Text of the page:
Is a Chinese-Led World Order Inevitable?
With China led by a hyper-realist CCP with the growing capacity of a superpower, the world needs to watch for a potential Chinese bid for domination.
Liberal theories suggest China has greatly benefited from economic cooperation, which in turn will have a major influence on its policies. Realists do not reject cooperation, but they believe cooperation is subordinate to security or strategic goals, especially for great powers. Certainly, China’s continuing push for globalization is explained by economic gains, though it seems to only apply to exports, not the free flow of information or a level playing field. But economics alone cannot explain why China’s Belt and Road Initiative and Regional Comprehensive Economic Partnership were created despite its membership in the WTO and the International Monetary Fund, which China benefits greatly from. Another important explanatory factor is power. China can gain leverage and influence from investments, trade, and market power, which has already made periphery states carefully navigate between the United States and China. Even at home, China prioritizes the party’s objectives over the market by prohibiting certain foreign firms, and it is starting to restrict the financial, educational, and real estate sectors.
Liberals also point out that China has contributed to and upheld international organizations. It’s true that China benefits from such organizations, but it is more than that. For instance, China politicizes international organizations, such as by soliciting United Nations votes to block human rights resolutions and disappearing the chair of the Interpol during a visit. Despite knowing that mercantilism undermines the WTO and the economic order, China pursues its economic policies. Moreover, the Shanghai Cooperation Organization’s “anti-extremism” theme—resembling China’s objectives in Xinjiang— ensures liberal norms do not gain ground. Clearly, China-dominated institutions have been established to both gain leverage and get rid of constraints Beijing dislikes.
One question may arise: do leaders matter? Deng, Jiang, and Hu were, to some degree, constrained by the institutions they designed and their domestic audience. Xi, however, is not subject to these constraints. This explains why Xi’s policies are much harsher. While the personal characteristics of Chinese leaders vary, all leaders’ policies have been, to varying degrees, coherent and persistent. All recent administrations viewed liberal values as threats and progressively challenged the status quo.
A Minimalist Order?
To be clear, all this is not to say that China should never seek power and wealth. But if China is led by a Leninist and hyper-realist CCP with the growing capacity of a superpower, the world needs to watch for a potential Chinese offensive for domination. Of course, the United States did that, too. Ultra-security will be possible if the CCP can establish an order that suppresses liberal norms globally as it does at home. However, offensive policies do not necessarily mean military action. Economic (inter)dependence can make others obedient; even Germany must carefully balance the economic and security impacts of its China policy. China’s massive economy and mercantilism can essentially deindustrialize and weaken others without war or subversion. This is already happening.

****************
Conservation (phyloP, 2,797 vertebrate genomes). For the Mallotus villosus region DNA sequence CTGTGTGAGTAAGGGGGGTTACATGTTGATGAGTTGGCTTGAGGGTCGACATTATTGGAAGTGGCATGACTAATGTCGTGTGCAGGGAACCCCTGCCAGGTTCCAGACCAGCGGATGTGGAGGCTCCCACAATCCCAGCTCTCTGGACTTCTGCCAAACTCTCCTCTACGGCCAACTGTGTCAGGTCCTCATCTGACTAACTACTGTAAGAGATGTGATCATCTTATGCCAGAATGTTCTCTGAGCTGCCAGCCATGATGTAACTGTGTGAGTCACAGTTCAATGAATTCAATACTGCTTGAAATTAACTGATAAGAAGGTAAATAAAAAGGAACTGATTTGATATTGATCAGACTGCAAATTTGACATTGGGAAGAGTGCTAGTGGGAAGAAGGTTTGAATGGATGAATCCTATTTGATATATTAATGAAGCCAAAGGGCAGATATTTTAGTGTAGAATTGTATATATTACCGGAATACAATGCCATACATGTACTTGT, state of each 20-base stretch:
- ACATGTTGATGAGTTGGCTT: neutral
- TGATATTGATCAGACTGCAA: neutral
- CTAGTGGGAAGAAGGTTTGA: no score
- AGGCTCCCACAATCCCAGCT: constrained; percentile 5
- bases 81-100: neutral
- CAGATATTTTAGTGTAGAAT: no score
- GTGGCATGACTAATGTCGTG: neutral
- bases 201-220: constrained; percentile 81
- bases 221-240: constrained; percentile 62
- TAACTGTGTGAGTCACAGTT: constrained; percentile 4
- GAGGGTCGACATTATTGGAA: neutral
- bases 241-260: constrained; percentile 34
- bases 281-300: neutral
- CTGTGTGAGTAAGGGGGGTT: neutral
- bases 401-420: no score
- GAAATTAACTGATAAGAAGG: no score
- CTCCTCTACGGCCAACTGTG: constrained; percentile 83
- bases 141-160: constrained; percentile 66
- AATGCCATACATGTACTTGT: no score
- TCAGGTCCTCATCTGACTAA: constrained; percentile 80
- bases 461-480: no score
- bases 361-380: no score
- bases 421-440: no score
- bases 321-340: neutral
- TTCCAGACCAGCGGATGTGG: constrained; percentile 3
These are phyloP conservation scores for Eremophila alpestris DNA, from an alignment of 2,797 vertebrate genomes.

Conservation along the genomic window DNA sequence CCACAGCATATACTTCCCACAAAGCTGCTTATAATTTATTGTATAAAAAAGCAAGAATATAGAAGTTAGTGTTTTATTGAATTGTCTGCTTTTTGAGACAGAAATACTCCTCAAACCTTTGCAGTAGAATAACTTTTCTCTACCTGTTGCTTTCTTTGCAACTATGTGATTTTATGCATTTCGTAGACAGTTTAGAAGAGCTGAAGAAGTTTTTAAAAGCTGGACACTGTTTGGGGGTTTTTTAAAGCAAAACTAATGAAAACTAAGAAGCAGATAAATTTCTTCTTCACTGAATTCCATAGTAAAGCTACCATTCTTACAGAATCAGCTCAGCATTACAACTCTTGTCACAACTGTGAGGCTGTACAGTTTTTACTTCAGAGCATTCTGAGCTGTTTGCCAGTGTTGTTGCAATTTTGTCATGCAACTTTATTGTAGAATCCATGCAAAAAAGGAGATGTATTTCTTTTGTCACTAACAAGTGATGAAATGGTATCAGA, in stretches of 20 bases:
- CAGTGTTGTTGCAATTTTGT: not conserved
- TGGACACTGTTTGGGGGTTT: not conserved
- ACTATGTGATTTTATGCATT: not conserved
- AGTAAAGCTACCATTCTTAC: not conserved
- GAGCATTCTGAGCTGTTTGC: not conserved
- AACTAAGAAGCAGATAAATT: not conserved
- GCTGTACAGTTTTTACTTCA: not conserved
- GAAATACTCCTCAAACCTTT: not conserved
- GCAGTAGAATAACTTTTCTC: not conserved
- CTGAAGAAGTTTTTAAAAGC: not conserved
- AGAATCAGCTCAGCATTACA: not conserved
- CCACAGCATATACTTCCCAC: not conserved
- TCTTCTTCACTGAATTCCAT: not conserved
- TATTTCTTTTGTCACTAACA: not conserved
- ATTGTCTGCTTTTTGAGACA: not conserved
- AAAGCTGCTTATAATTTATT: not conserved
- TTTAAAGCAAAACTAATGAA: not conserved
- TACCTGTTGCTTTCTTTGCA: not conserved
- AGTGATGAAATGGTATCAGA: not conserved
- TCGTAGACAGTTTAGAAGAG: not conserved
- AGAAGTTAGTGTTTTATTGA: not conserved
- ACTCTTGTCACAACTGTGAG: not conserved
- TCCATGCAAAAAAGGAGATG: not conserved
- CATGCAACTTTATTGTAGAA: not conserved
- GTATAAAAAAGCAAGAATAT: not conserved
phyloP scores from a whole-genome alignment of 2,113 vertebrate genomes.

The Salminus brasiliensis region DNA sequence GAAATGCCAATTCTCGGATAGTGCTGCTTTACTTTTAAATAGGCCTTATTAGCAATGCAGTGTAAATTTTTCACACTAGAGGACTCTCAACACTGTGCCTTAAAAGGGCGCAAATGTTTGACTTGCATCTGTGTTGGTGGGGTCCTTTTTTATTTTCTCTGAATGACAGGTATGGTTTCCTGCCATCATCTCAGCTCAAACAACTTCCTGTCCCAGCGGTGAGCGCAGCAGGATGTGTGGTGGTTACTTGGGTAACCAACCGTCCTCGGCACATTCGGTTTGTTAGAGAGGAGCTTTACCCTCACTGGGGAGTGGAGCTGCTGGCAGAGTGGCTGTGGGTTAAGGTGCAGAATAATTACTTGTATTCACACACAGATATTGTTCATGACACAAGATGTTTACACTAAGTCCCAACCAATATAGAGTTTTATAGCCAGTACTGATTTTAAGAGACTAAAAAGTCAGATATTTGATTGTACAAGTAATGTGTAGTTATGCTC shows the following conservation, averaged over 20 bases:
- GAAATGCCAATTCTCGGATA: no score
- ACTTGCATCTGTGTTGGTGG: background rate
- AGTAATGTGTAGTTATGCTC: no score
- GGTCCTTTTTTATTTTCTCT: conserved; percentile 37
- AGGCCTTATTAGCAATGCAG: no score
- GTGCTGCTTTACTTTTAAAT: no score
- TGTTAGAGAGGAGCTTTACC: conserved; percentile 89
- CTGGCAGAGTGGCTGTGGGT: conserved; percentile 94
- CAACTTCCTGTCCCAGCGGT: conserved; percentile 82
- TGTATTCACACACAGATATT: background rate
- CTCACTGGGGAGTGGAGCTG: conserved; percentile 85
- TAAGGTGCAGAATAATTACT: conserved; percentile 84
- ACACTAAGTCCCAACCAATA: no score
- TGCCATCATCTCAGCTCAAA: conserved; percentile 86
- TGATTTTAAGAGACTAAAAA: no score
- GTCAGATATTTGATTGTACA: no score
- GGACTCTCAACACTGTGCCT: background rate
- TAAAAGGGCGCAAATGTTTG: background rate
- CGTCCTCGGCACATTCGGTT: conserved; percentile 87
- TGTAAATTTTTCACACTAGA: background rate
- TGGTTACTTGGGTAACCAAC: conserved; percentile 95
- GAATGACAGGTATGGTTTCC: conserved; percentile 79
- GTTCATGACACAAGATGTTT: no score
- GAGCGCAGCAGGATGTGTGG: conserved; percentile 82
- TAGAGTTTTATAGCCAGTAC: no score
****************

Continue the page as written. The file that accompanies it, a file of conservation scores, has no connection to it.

Even with the current troubles, China’s economy, especially its private sector, remains vibrant. When China again doubles its economy, remains innovative, and integrates regional economies, the world's political structure will be fundamentally changed. More regional states will have no choice but to join the bandwagon, as the cost of saying “no” will be too high.
Yet a Chinese-led order is likely to be illiberal, especially for ordinary citizens. Based on hegemonic stability theory, this order likely ensures general peace. But it also needs to rely on global institutions for governance, and the Xi-Trudeau drama illustrates that these institutions will be less transparent and more coercive. China’s domestic rule has taught it that obedience can be won with carrots and sticks.
The current rules-based liberal international order, according to some, is a set of political and economic institutions, norms, and rules, all based on liberal principles. Nonetheless, some scholars criticize it as too Western-centric, exclusive, and prone to conflict. In their opinion, the liberal order is becoming insufferable and isn’t supported by economic and political realities, which means we need a minimalist order that is accepted by everyone.